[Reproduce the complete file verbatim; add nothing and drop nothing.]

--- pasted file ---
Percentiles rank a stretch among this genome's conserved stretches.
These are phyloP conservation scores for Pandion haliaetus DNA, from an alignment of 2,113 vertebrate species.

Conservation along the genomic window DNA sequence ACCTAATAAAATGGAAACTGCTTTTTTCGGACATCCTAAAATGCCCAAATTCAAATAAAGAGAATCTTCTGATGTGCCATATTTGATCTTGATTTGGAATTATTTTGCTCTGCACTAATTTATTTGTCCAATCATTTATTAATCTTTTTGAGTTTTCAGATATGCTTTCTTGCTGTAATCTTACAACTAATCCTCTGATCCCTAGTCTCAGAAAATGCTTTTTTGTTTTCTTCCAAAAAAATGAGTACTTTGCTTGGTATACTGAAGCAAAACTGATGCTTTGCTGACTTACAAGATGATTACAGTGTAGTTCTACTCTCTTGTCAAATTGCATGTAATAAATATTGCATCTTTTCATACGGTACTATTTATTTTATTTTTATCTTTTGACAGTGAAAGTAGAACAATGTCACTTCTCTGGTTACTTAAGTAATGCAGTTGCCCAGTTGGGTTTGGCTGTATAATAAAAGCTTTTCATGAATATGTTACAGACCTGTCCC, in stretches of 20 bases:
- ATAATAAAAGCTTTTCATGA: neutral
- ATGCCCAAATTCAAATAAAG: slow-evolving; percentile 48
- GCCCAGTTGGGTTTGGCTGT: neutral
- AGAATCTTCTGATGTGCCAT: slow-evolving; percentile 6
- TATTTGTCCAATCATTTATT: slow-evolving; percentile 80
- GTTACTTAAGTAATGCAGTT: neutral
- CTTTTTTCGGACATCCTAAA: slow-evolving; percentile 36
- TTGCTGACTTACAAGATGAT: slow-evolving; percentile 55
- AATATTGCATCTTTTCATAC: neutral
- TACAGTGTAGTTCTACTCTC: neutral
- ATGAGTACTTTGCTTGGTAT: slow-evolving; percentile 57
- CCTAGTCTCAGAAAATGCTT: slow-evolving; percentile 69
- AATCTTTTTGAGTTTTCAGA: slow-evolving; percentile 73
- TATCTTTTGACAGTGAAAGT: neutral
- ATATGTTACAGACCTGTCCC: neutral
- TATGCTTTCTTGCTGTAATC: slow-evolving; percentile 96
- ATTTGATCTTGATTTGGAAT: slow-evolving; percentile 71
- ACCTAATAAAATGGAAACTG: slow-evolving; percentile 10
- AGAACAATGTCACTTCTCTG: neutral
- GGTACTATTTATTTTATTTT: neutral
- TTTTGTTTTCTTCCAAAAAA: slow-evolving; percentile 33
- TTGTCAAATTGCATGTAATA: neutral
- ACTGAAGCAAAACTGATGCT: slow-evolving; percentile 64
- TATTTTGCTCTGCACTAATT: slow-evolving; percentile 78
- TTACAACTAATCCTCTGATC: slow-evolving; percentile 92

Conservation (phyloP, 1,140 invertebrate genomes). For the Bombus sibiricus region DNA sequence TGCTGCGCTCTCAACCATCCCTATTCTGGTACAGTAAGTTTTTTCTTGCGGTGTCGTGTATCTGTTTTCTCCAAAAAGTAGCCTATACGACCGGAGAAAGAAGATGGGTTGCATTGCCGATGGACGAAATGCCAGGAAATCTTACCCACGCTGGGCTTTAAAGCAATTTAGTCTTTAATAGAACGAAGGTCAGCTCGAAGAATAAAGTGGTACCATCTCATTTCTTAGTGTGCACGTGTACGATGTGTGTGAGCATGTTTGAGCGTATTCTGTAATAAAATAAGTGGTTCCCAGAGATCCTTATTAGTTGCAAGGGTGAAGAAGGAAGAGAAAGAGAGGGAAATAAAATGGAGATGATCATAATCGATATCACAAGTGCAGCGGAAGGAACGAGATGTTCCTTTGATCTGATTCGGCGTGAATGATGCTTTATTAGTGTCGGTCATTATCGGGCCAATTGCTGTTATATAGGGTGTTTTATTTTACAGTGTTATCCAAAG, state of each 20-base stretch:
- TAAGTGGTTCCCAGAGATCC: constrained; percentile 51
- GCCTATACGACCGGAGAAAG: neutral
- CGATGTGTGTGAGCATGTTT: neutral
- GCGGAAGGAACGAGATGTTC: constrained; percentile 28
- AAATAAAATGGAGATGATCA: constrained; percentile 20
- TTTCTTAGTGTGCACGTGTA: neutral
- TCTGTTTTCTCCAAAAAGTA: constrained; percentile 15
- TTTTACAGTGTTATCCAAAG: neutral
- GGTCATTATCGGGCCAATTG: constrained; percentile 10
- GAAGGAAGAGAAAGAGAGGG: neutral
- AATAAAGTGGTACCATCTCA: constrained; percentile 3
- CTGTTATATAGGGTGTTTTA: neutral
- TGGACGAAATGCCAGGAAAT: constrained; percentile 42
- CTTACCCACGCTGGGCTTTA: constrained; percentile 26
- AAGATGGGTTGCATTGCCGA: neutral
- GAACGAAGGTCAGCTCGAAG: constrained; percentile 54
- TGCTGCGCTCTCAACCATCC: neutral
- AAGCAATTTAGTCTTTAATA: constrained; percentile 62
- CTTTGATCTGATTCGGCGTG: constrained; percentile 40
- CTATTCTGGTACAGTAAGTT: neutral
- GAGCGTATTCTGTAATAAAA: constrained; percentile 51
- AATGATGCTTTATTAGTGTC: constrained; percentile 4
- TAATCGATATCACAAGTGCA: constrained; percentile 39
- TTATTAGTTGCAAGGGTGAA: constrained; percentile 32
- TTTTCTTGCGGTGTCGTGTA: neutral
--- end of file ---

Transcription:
Percentiles rank a stretch among this genome's conserved stretches.
These are phyloP conservation scores for Pandion haliaetus DNA, from an alignment of 2,113 vertebrate species.

Conservation along the genomic window DNA sequence ACCTAATAAAATGGAAACTGCTTTTTTCGGACATCCTAAAATGCCCAAATTCAAATAAAGAGAATCTTCTGATGTGCCATATTTGATCTTGATTTGGAATTATTTTGCTCTGCACTAATTTATTTGTCCAATCATTTATTAATCTTTTTGAGTTTTCAGATATGCTTTCTTGCTGTAATCTTACAACTAATCCTCTGATCCCTAGTCTCAGAAAATGCTTTTTTGTTTTCTTCCAAAAAAATGAGTACTTTGCTTGGTATACTGAAGCAAAACTGATGCTTTGCTGACTTACAAGATGATTACAGTGTAGTTCTACTCTCTTGTCAAATTGCATGTAATAAATATTGCATCTTTTCATACGGTACTATTTATTTTATTTTTATCTTTTGACAGTGAAAGTAGAACAATGTCACTTCTCTGGTTACTTAAGTAATGCAGTTGCCCAGTTGGGTTTGGCTGTATAATAAAAGCTTTTCATGAATATGTTACAGACCTGTCCC, in stretches of 20 bases:
- ATAATAAAAGCTTTTCATGA: neutral
- ATGCCCAAATTCAAATAAAG: slow-evolving; percentile 48
- GCCCAGTTGGGTTTGGCTGT: neutral
- AGAATCTTCTGATGTGCCAT: slow-evolving; percentile 6
- TATTTGTCCAATCATTTATT: slow-evolving; percentile 80
- GTTACTTAAGTAATGCAGTT: neutral
- CTTTTTTCGGACATCCTAAA: slow-evolving; percentile 36
- TTGCTGACTTACAAGATGAT: slow-evolving; percentile 55
- AATATTGCATCTTTTCATAC: neutral
- TACAGTGTAGTTCTACTCTC: neutral
- ATGAGTACTTTGCTTGGTAT: slow-evolving; percentile 57
- CCTAGTCTCAGAAAATGCTT: slow-evolving; percentile 69
- AATCTTTTTGAGTTTTCAGA: slow-evolving; percentile 73
- TATCTTTTGACAGTGAAAGT: neutral
- ATATGTTACAGACCTGTCCC: neutral
- TATGCTTTCTTGCTGTAATC: slow-evolving; percentile 96
- ATTTGATCTTGATTTGGAAT: slow-evolving; percentile 71
- ACCTAATAAAATGGAAACTG: slow-evolving; percentile 10
- AGAACAATGTCACTTCTCTG: neutral
- GGTACTATTTATTTTATTTT: neutral
- TTTTGTTTTCTTCCAAAAAA: slow-evolving; percentile 33
- TTGTCAAATTGCATGTAATA: neutral
- ACTGAAGCAAAACTGATGCT: slow-evolving; percentile 64
- TATTTTGCTCTGCACTAATT: slow-evolving; percentile 78
- TTACAACTAATCCTCTGATC: slow-evolving; percentile 92

Conservation (phyloP, 1,140 invertebrate genomes). For the Bombus sibiricus region DNA sequence TGCTGCGCTCTCAACCATCCCTATTCTGGTACAGTAAGTTTTTTCTTGCGGTGTCGTGTATCTGTTTTCTCCAAAAAGTAGCCTATACGACCGGAGAAAGAAGATGGGTTGCATTGCCGATGGACGAAATGCCAGGAAATCTTACCCACGCTGGGCTTTAAAGCAATTTAGTCTTTAATAGAACGAAGGTCAGCTCGAAGAATAAAGTGGTACCATCTCATTTCTTAGTGTGCACGTGTACGATGTGTGTGAGCATGTTTGAGCGTATTCTGTAATAAAATAAGTGGTTCCCAGAGATCCTTATTAGTTGCAAGGGTGAAGAAGGAAGAGAAAGAGAGGGAAATAAAATGGAGATGATCATAATCGATATCACAAGTGCAGCGGAAGGAACGAGATGTTCCTTTGATCTGATTCGGCGTGAATGATGCTTTATTAGTGTCGGTCATTATCGGGCCAATTGCTGTTATATAGGGTGTTTTATTTTACAGTGTTATCCAAAG, state of each 20-base stretch:
- TAAGTGGTTCCCAGAGATCC: constrained; percentile 51
- GCCTATACGACCGGAGAAAG: neutral
- CGATGTGTGTGAGCATGTTT: neutral
- GCGGAAGGAACGAGATGTTC: constrained; percentile 28
- AAATAAAATGGAGATGATCA: constrained; percentile 20
- TTTCTTAGTGTGCACGTGTA: neutral
- TCTGTTTTCTCCAAAAAGTA: constrained; percentile 15
- TTTTACAGTGTTATCCAAAG: neutral
- GGTCATTATCGGGCCAATTG: constrained; percentile 10
- GAAGGAAGAGAAAGAGAGGG: neutral
- AATAAAGTGGTACCATCTCA: constrained; percentile 3
- CTGTTATATAGGGTGTTTTA: neutral
- TGGACGAAATGCCAGGAAAT: constrained; percentile 42
- CTTACCCACGCTGGGCTTTA: constrained; percentile 26
- AAGATGGGTTGCATTGCCGA: neutral
- GAACGAAGGTCAGCTCGAAG: constrained; percentile 54
- TGCTGCGCTCTCAACCATCC: neutral
- AAGCAATTTAGTCTTTAATA: constrained; percentile 62
- CTTTGATCTGATTCGGCGTG: constrained; percentile 40
- CTATTCTGGTACAGTAAGTT: neutral
- GAGCGTATTCTGTAATAAAA: constrained; percentile 51
- AATGATGCTTTATTAGTGTC: constrained; percentile 4
- TAATCGATATCACAAGTGCA: constrained; percentile 39
- TTATTAGTTGCAAGGGTGAA: constrained; percentile 32
- TTTTCTTGCGGTGTCGTGTA: neutral